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The prophet Isaiah directs our attention to the ancient heritage of the tribes of “Zebulun and Naphtali, the seaward road, the land west of the Jordan, the District of the Gentiles.” The pressing reality that confronted his listeners was their alienation from God. He calls the land “degraded,” and acknowledges that the people walk in darkness. He doesn’t mention it, but whenever Israel suffers oppression and natural disaster, they are convinced it is caused by their infidelity, their hardness of heart, their disregard of God’s law. And yet God sees fit to restore them to glory. “Anguish has taken wing; dispelled is darkness: for there is no gloom where until now there was distress. The people who walked in darkness have seen a great light; upon those who dwell in the land of gloom a light has shone. … For the yoke that burdened them, the pole on their shoulder, and the rod of their taskmaster you have smashed, as on the day of Midian.”

The evangelist Matthew invokes the prophet Isaiah to frame the inauguration of Jesus’ own public ministry. He had gone to live in Capernaum by the sea of Galilee, and there proclaim a message of repentance for the forgiveness of sins. Jesus himself does not invoke his divine credentials. To everyone else he is an untested nobody, nothing more than a carpenter’s son. His words do not challenge political power or incite civil unrest. Instead he invites his listeners to acknowledge a deep hunger and thirst for God. By shining the light of God’s compassion on the darkness of our hearts, Jesus tries to awaken us to our own self-imposed misery, and offers us a viable alternative which is reconciliation and the richness of God’s own life. He tells us that we are not powerless to chart our own course, that better days lie ahead, that God desires our good.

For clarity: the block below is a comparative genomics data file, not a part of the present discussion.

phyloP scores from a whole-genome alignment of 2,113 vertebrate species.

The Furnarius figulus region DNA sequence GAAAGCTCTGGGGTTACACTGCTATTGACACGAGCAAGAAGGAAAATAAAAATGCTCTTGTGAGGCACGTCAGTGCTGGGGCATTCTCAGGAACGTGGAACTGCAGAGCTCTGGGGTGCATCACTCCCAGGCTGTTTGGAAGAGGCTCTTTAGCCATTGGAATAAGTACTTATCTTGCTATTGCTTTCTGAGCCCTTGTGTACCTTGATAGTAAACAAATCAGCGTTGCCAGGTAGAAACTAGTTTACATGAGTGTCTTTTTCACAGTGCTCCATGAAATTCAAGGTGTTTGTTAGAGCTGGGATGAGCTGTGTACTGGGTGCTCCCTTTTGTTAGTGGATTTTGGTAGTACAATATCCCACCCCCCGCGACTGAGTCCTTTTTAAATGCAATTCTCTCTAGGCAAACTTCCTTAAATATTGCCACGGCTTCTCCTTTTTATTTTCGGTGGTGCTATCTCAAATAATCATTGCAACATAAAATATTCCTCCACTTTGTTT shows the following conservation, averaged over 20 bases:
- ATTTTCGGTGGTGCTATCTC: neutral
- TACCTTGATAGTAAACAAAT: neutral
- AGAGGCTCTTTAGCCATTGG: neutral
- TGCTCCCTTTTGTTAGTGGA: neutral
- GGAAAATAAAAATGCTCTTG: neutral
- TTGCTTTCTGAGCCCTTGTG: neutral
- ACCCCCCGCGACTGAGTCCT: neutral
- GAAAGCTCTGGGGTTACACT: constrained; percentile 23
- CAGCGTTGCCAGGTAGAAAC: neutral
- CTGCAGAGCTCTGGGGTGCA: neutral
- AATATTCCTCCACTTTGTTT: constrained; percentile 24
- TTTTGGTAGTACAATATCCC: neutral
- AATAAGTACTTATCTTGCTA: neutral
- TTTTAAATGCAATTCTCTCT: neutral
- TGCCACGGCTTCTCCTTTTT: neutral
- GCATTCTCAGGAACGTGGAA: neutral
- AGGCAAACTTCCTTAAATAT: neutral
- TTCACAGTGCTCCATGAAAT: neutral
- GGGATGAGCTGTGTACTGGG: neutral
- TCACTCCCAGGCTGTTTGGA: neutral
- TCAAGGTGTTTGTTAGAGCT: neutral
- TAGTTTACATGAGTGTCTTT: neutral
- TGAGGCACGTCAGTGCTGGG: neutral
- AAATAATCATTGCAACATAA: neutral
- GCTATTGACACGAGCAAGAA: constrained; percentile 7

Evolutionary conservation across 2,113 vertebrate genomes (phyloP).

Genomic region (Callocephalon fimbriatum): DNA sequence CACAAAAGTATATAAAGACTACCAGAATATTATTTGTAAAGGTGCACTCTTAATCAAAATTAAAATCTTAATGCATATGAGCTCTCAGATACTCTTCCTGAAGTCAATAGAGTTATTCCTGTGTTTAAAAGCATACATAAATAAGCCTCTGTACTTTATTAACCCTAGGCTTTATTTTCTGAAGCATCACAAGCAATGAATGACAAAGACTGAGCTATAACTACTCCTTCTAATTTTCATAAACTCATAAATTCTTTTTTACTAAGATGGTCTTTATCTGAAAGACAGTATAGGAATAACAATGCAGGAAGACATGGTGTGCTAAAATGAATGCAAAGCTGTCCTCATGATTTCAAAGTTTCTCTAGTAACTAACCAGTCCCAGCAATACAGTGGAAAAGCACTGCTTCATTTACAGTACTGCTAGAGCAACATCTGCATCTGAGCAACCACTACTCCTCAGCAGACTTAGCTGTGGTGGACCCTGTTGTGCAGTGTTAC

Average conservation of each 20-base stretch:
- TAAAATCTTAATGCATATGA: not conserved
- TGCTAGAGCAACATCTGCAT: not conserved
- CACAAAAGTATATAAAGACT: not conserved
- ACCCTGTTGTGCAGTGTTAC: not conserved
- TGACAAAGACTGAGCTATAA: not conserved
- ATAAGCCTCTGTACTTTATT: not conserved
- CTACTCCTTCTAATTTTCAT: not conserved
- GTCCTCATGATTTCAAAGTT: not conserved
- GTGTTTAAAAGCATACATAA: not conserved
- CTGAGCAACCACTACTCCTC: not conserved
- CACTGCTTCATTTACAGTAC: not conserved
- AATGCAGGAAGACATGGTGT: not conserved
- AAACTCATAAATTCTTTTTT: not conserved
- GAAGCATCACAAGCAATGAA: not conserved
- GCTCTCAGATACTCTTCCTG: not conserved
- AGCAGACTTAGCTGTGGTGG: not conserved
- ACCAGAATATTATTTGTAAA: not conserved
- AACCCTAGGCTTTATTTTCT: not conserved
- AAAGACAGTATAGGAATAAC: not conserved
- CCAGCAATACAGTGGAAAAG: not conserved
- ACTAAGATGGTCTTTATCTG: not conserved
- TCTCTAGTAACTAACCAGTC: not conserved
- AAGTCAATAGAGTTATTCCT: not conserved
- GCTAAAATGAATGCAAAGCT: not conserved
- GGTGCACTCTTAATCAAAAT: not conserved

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We may have heard that America is in decline, and that we have lost our way. I propose there is some truth in this, but not in the sense our leaders often mean. Our economy is strong. “America is far wealthier than other nations. According to the International Monetary Fund, the US has a gross domestic product of $18 trillion, one-third larger than that of China,[1]” our nearest rival. Our military “is stronger and more capable than any other nation’s. The website Globalfirepower.com ranks countries based on 45 factors, and the US tops the charts. Here’s one small statistic: The United States has 19 aircraft carriers, as of the end of last year; no other country has more than four.[2]” “The official unemployment rate is 4.7 percent, down from a high of 10 percent in the aftermath of the Great Recession of 2007-2009. Jobs have been added for a record 75 months.[3]” By most measures, we are still, and have always been a great nation.

Instead, America’s deficits are largely spiritual and moral. Despite claiming we are a Christian nation, the gospel of Jesus Christ is seldom our true guide or standard. Even our practice of religion is polluted by self-righteousness and judgment. Our bitter rivalries and inner darkness stem from our disregard of God’s law, of common decency, and human dignity. We have learned to set aside modesty and examining our goals and motives in light of the common good. We have belittled honesty and integrity, instead upholding as values self-promotion, indecency, material wealth, and the exploitation of the vulnerable—the unborn, children, the elderly, the poor. Jesus calls us to repentance. And in his letter to the Corinthians, St. Paul rebukes his listeners and us for promoting division. Our preaching of the cross of Christ is emptied of meaning otherwise, because we cannot credibly call others to live by the Gospel if we do not lead by example.

Jesus invited his first disciples to help dispel the darkness. We are not powerless to change America and the world for the better. The climb will be unglamorous, steep, and slow. But his way forms more authentic disciples. The new normal is up to us.

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Rolo B Castillo © 2017


[1] Glen Kessler and Michelle Ye Hee Lee, Fact-checking President Trump’s inaugural address. The Washington Post. January 20, 2017.

[2] Ibid.

[3] Ibid.